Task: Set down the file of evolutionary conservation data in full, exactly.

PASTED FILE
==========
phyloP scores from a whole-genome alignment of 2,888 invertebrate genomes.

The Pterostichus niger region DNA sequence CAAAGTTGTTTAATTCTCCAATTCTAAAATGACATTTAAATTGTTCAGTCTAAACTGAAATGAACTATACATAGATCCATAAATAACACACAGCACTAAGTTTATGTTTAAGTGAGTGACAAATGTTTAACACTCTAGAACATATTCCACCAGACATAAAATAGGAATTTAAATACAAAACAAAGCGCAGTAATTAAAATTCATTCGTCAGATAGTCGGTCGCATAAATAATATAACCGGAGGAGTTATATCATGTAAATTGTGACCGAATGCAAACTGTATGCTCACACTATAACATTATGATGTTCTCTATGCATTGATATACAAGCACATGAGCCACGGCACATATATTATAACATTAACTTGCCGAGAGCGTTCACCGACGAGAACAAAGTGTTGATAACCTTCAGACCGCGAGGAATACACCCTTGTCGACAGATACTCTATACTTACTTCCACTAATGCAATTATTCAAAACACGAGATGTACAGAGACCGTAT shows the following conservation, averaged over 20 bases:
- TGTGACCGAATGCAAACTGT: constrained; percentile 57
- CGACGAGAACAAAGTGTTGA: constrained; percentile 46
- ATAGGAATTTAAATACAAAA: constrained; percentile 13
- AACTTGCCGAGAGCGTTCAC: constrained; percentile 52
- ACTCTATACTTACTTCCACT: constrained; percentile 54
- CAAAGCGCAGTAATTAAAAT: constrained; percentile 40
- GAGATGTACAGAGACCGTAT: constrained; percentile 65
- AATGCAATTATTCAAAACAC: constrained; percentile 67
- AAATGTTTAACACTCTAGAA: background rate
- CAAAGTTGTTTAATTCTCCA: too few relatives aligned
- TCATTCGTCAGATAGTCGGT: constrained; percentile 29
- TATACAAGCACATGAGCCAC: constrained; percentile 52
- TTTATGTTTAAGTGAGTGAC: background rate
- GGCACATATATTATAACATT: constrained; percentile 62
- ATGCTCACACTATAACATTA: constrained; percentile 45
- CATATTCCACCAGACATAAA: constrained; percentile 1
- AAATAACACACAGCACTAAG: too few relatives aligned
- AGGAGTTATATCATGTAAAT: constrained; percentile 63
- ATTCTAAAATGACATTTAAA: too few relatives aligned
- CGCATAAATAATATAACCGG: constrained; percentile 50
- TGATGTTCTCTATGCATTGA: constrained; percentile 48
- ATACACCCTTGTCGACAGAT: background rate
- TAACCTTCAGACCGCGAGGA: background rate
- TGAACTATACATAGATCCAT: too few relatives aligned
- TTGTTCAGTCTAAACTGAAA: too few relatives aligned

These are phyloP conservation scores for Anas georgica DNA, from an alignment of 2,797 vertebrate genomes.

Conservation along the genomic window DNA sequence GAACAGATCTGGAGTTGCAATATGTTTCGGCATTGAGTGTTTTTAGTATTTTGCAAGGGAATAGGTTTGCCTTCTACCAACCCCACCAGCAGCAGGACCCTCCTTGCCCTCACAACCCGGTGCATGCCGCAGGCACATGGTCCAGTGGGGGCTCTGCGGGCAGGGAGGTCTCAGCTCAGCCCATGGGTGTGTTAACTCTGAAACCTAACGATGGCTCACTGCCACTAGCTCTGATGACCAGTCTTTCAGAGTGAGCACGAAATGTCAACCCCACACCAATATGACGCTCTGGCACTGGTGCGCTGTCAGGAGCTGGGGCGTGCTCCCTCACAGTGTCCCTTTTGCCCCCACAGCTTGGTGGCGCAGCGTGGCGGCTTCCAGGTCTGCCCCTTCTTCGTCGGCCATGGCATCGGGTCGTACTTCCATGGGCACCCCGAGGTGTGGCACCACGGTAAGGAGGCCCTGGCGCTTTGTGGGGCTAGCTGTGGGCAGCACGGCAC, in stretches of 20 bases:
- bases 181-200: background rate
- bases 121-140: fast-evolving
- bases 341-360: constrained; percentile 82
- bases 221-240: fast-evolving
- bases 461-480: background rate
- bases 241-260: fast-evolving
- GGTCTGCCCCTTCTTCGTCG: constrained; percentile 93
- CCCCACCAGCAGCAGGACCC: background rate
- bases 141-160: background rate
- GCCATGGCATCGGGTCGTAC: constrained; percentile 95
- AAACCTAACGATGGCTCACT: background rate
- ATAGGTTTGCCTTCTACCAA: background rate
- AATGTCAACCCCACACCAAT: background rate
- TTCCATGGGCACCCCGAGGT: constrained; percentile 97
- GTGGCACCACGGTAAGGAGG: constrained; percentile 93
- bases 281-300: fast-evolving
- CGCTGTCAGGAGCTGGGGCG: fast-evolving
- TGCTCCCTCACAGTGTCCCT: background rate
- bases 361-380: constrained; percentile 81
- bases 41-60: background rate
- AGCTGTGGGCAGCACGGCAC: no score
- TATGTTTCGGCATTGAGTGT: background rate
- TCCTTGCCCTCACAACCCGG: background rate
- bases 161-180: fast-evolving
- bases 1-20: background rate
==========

phyloP scores from a whole-genome alignment of 2,888 invertebrate genomes.

The Pterostichus niger region DNA sequence CAAAGTTGTTTAATTCTCCAATTCTAAAATGACATTTAAATTGTTCAGTCTAAACTGAAATGAACTATACATAGATCCATAAATAACACACAGCACTAAGTTTATGTTTAAGTGAGTGACAAATGTTTAACACTCTAGAACATATTCCACCAGACATAAAATAGGAATTTAAATACAAAACAAAGCGCAGTAATTAAAATTCATTCGTCAGATAGTCGGTCGCATAAATAATATAACCGGAGGAGTTATATCATGTAAATTGTGACCGAATGCAAACTGTATGCTCACACTATAACATTATGATGTTCTCTATGCATTGATATACAAGCACATGAGCCACGGCACATATATTATAACATTAACTTGCCGAGAGCGTTCACCGACGAGAACAAAGTGTTGATAACCTTCAGACCGCGAGGAATACACCCTTGTCGACAGATACTCTATACTTACTTCCACTAATGCAATTATTCAAAACACGAGATGTACAGAGACCGTAT shows the following conservation, averaged over 20 bases:
- TGTGACCGAATGCAAACTGT: constrained; percentile 57
- CGACGAGAACAAAGTGTTGA: constrained; percentile 46
- ATAGGAATTTAAATACAAAA: constrained; percentile 13
- AACTTGCCGAGAGCGTTCAC: constrained; percentile 52
- ACTCTATACTTACTTCCACT: constrained; percentile 54
- CAAAGCGCAGTAATTAAAAT: constrained; percentile 40
- GAGATGTACAGAGACCGTAT: constrained; percentile 65
- AATGCAATTATTCAAAACAC: constrained; percentile 67
- AAATGTTTAACACTCTAGAA: background rate
- CAAAGTTGTTTAATTCTCCA: too few relatives aligned
- TCATTCGTCAGATAGTCGGT: constrained; percentile 29
- TATACAAGCACATGAGCCAC: constrained; percentile 52
- TTTATGTTTAAGTGAGTGAC: background rate
- GGCACATATATTATAACATT: constrained; percentile 62
- ATGCTCACACTATAACATTA: constrained; percentile 45
- CATATTCCACCAGACATAAA: constrained; percentile 1
- AAATAACACACAGCACTAAG: too few relatives aligned
- AGGAGTTATATCATGTAAAT: constrained; percentile 63
- ATTCTAAAATGACATTTAAA: too few relatives aligned
- CGCATAAATAATATAACCGG: constrained; percentile 50
- TGATGTTCTCTATGCATTGA: constrained; percentile 48
- ATACACCCTTGTCGACAGAT: background rate
- TAACCTTCAGACCGCGAGGA: background rate
- TGAACTATACATAGATCCAT: too few relatives aligned
- TTGTTCAGTCTAAACTGAAA: too few relatives aligned

These are phyloP conservation scores for Anas georgica DNA, from an alignment of 2,797 vertebrate genomes.

Conservation along the genomic window DNA sequence GAACAGATCTGGAGTTGCAATATGTTTCGGCATTGAGTGTTTTTAGTATTTTGCAAGGGAATAGGTTTGCCTTCTACCAACCCCACCAGCAGCAGGACCCTCCTTGCCCTCACAACCCGGTGCATGCCGCAGGCACATGGTCCAGTGGGGGCTCTGCGGGCAGGGAGGTCTCAGCTCAGCCCATGGGTGTGTTAACTCTGAAACCTAACGATGGCTCACTGCCACTAGCTCTGATGACCAGTCTTTCAGAGTGAGCACGAAATGTCAACCCCACACCAATATGACGCTCTGGCACTGGTGCGCTGTCAGGAGCTGGGGCGTGCTCCCTCACAGTGTCCCTTTTGCCCCCACAGCTTGGTGGCGCAGCGTGGCGGCTTCCAGGTCTGCCCCTTCTTCGTCGGCCATGGCATCGGGTCGTACTTCCATGGGCACCCCGAGGTGTGGCACCACGGTAAGGAGGCCCTGGCGCTTTGTGGGGCTAGCTGTGGGCAGCACGGCAC, in stretches of 20 bases:
- bases 181-200: background rate
- bases 121-140: fast-evolving
- bases 341-360: constrained; percentile 82
- bases 221-240: fast-evolving
- bases 461-480: background rate
- bases 241-260: fast-evolving
- GGTCTGCCCCTTCTTCGTCG: constrained; percentile 93
- CCCCACCAGCAGCAGGACCC: background rate
- bases 141-160: background rate
- GCCATGGCATCGGGTCGTAC: constrained; percentile 95
- AAACCTAACGATGGCTCACT: background rate
- ATAGGTTTGCCTTCTACCAA: background rate
- AATGTCAACCCCACACCAAT: background rate
- TTCCATGGGCACCCCGAGGT: constrained; percentile 97
- GTGGCACCACGGTAAGGAGG: constrained; percentile 93
- bases 281-300: fast-evolving
- CGCTGTCAGGAGCTGGGGCG: fast-evolving
- TGCTCCCTCACAGTGTCCCT: background rate
- bases 361-380: constrained; percentile 81
- bases 41-60: background rate
- AGCTGTGGGCAGCACGGCAC: no score
- TATGTTTCGGCATTGAGTGT: background rate
- TCCTTGCCCTCACAACCCGG: background rate
- bases 161-180: fast-evolving
- bases 1-20: background rate